I try not to phrase these types of reactionary blog posts in the form of a question, simply because you're better off taking a hard stance and laying out an argument from there. The problem is that I'm currently torn on what route is best for the Dallas Cowboys to take after longtime nose tackle Jay Ratliff was charged with driving while intoxicated on Tuesday.
Why Ratliff Should Be Cut...
It's one thing to drive drunk, but it's another thing to do so when you've had a recent death in the family as a result of such heinousness. The Cowboys are supposedly a family, and Cowboy Jerry Brown lost his life six-and-a-half weeks ago in a car accident only miles from where Ratliff crashed his vehicle. Another Cowboy, Josh Brent, was the drunk driver of the car Brown was in.
Ratliff clearly didn't take anything away from that incident. We've heard over and over about the car service players have at their disposal for situations in which they've had too much to drink. He attended Brown's funeral and couldn't possibly have forgotten about that tragic incident. He was aware of alternative ways of getting home. And instead, he chose to get behind the wheel.
What should the Cowboys do with Jay Ratliff?
So to many, the Cowboys would look silly if they were to give Ratliff a pass for this. The team was already criticized mightily for letting Brent spend a home game on the sideline with his peers. To some, that made it look as though the organization was excusing Brent.
This time, they have to put their foot down.
Conveniently, the 'Boys don't need Ratliff to play nose tackle anymore. They have Jason Hatcher and Sean Lissemore and Tyrone Crawford to play inside in their new 4-3 defense and can invest in some new bodies this spring. Ratliff missed 10 games last year and will be 32 next season. His sack total has dropped off in each of the last four years. He's overpaid and declining quickly.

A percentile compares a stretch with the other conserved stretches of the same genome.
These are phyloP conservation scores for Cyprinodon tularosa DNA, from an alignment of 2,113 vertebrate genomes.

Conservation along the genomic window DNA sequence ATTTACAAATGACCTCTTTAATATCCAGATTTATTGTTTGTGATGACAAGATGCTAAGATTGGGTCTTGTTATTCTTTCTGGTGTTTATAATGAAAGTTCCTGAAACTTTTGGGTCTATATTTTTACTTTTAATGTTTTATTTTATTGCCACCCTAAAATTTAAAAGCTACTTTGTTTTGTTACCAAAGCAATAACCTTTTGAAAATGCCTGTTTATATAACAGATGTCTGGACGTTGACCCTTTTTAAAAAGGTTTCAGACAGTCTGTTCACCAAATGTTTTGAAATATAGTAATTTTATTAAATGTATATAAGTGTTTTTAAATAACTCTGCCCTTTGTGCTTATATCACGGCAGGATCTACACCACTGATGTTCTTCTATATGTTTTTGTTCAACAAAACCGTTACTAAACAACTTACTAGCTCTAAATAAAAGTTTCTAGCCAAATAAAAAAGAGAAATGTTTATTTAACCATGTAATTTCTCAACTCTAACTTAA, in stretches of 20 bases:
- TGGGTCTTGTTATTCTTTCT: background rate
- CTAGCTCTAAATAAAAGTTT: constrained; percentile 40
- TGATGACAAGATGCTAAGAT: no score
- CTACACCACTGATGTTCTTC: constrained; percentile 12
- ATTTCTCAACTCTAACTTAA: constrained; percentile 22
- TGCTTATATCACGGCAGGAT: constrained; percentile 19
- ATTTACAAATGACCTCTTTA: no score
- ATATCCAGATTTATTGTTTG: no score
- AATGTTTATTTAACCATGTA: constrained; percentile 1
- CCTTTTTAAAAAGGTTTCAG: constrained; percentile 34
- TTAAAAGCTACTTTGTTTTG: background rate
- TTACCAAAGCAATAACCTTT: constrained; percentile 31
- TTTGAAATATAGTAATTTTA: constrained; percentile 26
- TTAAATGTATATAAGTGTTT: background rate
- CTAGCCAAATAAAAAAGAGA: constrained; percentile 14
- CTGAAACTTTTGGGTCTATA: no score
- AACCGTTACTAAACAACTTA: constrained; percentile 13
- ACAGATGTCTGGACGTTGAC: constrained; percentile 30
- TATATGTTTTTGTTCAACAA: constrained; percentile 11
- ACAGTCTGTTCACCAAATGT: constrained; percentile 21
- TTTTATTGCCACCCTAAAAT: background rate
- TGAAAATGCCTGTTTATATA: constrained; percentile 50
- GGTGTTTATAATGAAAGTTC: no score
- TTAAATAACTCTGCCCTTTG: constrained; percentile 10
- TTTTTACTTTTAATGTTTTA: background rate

This is the right time to move on.
Why Ratliff Shouldn't Be Cut...
If the organization supported Brent, what kind of message would it be sending if it decided not to support Ratliff? Why one guy and not the other? The Cowboys were there for Brent, and after everything Ratliff has brought to this team during his eight seasons in Dallas, you could make the argument that it would be unfair for the man's football family to ditch him at a time like this.
Financially, the Cowboys will only save $1 million by cutting Ratliff now. From a cap perspective, they'll still be paying him more than $5 million regardless. And while there are some promising candidates to play big roles on the defensive line, a healthy Ratliff would still be a crucial contributor up front.
So from both of those standpoints, it wouldn't make a lot of sense to part ways with Ratliff right now. Throw in that this is a first-time offense and the argument can be made that such a move would be harsh.
What do you think, Cowboys fans? Vote in the poll and elaborate in the comment section below.